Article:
This list of countries by traffic-related death rate shows the annual number of road fatalities per capita per year and per vehicle-km in some countries in the year the data was collected.
According to the World Health Organization, road traffic injuries caused an estimated 1.26 million deaths worldwide in the year 2000. The average rate was 20.8 per 100,000 people, 30.8 for males, 11.0 for females. 90% occurred in low and middle income countries, with South-East Asia and Africa having the highest rates.
The number of vehicles in the fatalities per number of vehicles includes 2-wheelers and is mostly based on the WHO Global Status Report on Road Safety. The total fatalities number also comes from the WHO report and is often an estimated number of road traffic deaths based on method used in the report.
The Global status report on road safety reaffirms our understanding of road traffic injuries as a global health and development problem. More than 1.2 million people die on the world’s roads every year, and as many as 50 million others are injured. Over 90% of the deaths occur in low-income and middle-income countries.
Beyond the enormous suffering they cause, road traffic crashes can drive a family into poverty as crash survivors and their families struggle to cope with the long-term consequences of the event, including the cost of medical care and rehabilitation and all too often funeral expenses and the loss of the family breadwinner.
Road traffic injuries also place a huge strain on national health systems, many of which suffer from woefully inadequate levels of resources.
Historically, many of the measures in place to reduce road traffic deaths and injuries are aimed at protecting car occupants. However, as this report shows, nearly half of those killed each year around the world are pedestrians, motorcyclists, cyclists and passengers in public transport; this figure is even higher in the poorer countries and communities of the world.
The Global status report on road safety draws our attention to the needs of all road users – including these most vulnerable groups. They too must be considered and given equal priority when policy decisions on road safety, land use and urban planning are made.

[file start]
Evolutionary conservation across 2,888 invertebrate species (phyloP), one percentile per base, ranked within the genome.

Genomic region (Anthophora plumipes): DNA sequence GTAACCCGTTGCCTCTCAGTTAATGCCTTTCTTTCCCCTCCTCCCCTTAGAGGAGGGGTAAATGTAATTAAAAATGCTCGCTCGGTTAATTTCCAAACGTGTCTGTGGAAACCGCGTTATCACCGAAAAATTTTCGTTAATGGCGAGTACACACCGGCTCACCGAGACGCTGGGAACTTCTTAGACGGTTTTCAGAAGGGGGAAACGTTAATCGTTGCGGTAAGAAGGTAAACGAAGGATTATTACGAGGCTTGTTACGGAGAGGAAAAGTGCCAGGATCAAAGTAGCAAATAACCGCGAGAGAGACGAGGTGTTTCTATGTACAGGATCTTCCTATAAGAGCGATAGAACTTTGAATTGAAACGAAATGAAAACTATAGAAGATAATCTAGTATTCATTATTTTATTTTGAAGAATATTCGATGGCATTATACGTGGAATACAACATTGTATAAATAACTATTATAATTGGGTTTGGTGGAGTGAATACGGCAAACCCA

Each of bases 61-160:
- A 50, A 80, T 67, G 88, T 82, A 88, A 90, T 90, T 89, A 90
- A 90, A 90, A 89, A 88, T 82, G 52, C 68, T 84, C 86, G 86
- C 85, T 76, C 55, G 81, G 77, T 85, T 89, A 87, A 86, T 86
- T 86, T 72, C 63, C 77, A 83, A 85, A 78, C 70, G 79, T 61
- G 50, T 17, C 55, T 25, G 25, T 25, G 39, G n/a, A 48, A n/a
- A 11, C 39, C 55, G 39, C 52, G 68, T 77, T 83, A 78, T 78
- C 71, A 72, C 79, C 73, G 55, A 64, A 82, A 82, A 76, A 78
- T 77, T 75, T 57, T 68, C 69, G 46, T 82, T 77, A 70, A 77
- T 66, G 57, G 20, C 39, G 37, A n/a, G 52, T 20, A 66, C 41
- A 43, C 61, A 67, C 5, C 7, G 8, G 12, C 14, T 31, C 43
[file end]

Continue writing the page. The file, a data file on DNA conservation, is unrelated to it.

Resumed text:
Prevention is by far the better option. We have much of the knowledge and experience and many of the tools needed to make our transport systems safe and healthy. Building safer vehicles and roads, designing infrastructure with the protection of pedestrians and cyclists in mind, enhancing public transport and improving our personal behaviour on the roads would reduce injuries and contribute to healthier populations generally.
For these approaches to be realized, there must be collaboration among the actors and agencies within each country whose policies – directly or indirectly – impact on the safety of those on its roads. These partners must use the power of the evidence in hand to encourage those implementing road safety initiatives and adopting and enforcing legislation to align their efforts with best practice from the field.
With the Global status report on road safety, we have for the first time an assessment on the status of road safety around the globe. This unique and comparable set of data confirms the relevance of this issue to the societal challenges of today. It identifies clear gaps and opportunities and inspires us to action. Now is the time.
Road fatalities per 100,000 inhabitants per year
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